Music Cues: Wisconsin Weather
January 13, 2001
A political storm has broken out in Dane County, Wisconsin. A local political disagreement there of any kind is newsworthy. Dane County, which notably includes Madison and the University of Wisconsin, is ordinarily the most civil, livable and unruffable of human communities. Madison voters will get all exercised about Ashcroft, Arafat, Iraq and the AOL Time Warner megamerger. But the Madisonian idea of a local predicament may be: Will Starbucks drive out Victor's, the local coffee chain?
Madison voters may be the most spectacularly well informed I've ever encountered. They ask reporters pointed questions about tax policies, trade issues and the Russian Duma that can leave you stammering. But maybe Madison's voters know more about Minsk, Nice and Pt. Moresby than Mt. Horeb, Wisconsin.
The source of the storm is Richard Kiley. He's been a Dane County supervisor for 17 years, and is spending the winter at his family home in Cape Coral, Florida. He's just retired and wants to rest someplace warm. Mr. Kiley says he may return for board meetings if he can find a low-price airfare, but you wonder what kind of demand there is to fly from Florida to Wisconsin January through March. Mr. Kiley has been assailed by newspapers, a few fellow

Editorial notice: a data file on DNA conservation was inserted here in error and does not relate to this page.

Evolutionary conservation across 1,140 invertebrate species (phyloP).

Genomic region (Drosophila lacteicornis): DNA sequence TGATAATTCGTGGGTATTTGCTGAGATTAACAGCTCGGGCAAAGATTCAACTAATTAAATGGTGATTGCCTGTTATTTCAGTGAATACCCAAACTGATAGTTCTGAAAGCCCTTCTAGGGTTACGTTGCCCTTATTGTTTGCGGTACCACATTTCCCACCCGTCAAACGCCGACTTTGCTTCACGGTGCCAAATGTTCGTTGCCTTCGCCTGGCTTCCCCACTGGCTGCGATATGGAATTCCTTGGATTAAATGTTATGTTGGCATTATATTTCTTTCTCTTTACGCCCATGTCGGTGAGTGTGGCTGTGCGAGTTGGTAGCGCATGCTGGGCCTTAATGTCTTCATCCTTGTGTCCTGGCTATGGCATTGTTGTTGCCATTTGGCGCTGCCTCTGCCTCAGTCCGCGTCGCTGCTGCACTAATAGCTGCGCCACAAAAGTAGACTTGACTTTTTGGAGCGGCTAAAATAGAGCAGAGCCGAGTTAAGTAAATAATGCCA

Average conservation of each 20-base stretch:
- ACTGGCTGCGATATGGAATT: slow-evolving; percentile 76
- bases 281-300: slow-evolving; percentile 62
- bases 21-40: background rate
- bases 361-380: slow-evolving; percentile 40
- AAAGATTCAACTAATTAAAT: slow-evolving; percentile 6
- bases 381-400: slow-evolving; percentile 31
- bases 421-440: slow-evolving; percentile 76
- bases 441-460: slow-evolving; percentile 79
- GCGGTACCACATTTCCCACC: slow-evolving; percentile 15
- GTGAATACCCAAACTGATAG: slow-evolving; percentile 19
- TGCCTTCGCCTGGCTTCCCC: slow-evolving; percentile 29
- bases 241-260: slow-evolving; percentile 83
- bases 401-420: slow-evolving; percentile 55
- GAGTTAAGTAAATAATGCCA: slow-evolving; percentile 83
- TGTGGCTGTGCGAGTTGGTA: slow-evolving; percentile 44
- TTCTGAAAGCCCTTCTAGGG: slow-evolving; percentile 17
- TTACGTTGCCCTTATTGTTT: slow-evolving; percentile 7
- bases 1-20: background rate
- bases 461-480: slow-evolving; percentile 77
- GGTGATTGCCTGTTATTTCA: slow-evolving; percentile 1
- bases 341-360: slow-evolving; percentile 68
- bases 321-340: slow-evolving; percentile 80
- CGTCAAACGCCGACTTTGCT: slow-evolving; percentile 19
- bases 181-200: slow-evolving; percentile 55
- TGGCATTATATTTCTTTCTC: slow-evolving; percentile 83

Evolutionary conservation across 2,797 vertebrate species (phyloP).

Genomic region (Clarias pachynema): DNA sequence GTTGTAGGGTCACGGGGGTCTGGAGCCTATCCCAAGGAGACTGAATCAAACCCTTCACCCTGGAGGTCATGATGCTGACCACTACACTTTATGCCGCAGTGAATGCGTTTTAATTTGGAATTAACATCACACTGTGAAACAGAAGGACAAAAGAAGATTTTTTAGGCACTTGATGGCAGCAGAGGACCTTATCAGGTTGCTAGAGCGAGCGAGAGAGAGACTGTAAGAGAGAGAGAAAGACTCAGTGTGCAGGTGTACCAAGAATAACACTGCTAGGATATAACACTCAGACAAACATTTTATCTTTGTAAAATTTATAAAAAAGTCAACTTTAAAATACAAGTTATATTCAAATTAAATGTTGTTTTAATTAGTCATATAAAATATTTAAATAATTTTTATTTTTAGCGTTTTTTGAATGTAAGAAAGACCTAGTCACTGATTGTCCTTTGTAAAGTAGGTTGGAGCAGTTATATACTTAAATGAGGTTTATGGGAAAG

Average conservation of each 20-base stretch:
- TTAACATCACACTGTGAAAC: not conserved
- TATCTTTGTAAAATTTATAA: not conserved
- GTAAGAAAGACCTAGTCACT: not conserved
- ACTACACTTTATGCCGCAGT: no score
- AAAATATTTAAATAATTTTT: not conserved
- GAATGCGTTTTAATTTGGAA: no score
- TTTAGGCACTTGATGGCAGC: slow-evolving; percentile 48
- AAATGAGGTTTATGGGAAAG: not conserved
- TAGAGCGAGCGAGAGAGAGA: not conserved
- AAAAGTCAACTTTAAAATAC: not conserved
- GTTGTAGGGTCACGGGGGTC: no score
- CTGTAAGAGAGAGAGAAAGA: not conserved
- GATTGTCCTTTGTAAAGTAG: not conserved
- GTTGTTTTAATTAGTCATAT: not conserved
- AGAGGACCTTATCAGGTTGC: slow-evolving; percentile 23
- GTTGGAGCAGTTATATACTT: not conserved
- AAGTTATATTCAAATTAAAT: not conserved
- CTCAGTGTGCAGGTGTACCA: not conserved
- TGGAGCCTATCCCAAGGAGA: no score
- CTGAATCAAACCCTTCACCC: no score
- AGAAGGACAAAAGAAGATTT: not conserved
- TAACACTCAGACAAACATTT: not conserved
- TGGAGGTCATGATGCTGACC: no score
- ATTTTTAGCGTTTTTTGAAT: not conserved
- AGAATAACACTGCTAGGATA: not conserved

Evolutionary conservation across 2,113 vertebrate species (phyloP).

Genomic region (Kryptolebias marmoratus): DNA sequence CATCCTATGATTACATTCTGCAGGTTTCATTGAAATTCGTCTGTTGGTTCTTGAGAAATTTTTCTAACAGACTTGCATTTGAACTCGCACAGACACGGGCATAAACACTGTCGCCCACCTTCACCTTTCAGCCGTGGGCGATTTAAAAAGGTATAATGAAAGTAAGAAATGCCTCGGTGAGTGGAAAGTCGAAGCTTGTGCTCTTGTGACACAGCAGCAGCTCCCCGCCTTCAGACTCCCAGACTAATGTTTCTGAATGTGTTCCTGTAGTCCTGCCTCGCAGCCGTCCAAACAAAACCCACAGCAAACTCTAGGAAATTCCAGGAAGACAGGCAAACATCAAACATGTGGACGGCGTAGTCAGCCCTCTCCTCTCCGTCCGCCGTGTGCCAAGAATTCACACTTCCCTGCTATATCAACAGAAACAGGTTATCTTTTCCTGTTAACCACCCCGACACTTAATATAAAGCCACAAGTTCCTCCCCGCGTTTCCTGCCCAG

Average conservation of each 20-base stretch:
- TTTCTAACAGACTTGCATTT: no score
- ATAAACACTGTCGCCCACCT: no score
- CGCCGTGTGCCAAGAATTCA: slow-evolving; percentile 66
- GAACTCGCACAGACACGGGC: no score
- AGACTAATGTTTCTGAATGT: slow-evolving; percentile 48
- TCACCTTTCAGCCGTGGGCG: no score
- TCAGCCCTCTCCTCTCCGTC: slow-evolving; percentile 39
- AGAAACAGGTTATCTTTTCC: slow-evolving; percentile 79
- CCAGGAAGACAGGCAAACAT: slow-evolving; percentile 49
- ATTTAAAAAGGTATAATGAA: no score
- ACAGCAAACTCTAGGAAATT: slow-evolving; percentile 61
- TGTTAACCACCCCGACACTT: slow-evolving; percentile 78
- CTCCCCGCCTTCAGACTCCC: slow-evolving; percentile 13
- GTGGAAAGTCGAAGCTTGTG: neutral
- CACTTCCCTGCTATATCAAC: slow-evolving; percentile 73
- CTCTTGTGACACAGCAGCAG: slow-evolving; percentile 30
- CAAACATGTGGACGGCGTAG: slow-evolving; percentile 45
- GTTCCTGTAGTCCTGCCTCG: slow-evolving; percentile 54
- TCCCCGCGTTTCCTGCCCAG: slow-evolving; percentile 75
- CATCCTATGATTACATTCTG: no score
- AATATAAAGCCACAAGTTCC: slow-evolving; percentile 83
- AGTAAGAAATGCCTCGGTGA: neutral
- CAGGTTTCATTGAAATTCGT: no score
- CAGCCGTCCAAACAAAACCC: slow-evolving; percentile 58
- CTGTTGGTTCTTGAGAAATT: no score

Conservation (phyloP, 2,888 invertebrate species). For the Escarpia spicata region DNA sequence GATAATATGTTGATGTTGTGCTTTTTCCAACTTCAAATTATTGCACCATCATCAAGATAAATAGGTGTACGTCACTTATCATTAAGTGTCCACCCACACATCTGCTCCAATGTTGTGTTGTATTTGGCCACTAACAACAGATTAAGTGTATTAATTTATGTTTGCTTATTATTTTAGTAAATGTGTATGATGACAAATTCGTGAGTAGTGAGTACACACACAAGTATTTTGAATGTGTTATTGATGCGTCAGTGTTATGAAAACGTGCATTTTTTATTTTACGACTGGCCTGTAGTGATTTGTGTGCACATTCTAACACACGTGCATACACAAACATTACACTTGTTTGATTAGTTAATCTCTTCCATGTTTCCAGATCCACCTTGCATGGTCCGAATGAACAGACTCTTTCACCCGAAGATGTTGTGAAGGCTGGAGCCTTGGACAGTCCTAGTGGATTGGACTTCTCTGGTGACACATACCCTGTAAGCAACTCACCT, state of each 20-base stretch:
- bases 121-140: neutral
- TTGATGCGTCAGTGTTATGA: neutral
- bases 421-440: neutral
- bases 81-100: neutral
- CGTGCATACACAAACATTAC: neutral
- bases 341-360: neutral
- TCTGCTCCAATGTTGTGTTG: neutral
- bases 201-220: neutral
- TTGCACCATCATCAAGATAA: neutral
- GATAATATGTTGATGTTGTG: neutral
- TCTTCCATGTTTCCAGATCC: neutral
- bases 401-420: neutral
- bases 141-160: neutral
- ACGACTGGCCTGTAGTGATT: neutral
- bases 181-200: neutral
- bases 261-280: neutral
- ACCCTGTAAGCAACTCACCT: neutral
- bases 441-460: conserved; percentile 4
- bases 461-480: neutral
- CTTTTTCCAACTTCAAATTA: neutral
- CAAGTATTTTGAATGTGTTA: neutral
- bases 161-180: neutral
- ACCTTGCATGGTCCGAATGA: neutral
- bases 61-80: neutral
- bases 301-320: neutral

supervisors and his East Side Madison constituents. The word `abandon' gets thrown around.
The controversy may seem petty to an outsider. In some places, a public official who promises to stay out of town for three months would win broad popular support. A public official who has the choice of spending the winter in Wisconsin or Florida and chooses Wisconsin might even have his judgment questioned. I mean, Lake Mendota is frozen. A man can admire the stark beauty of frozen Midwestern lakes and prairies only so long, then he wants to frolic.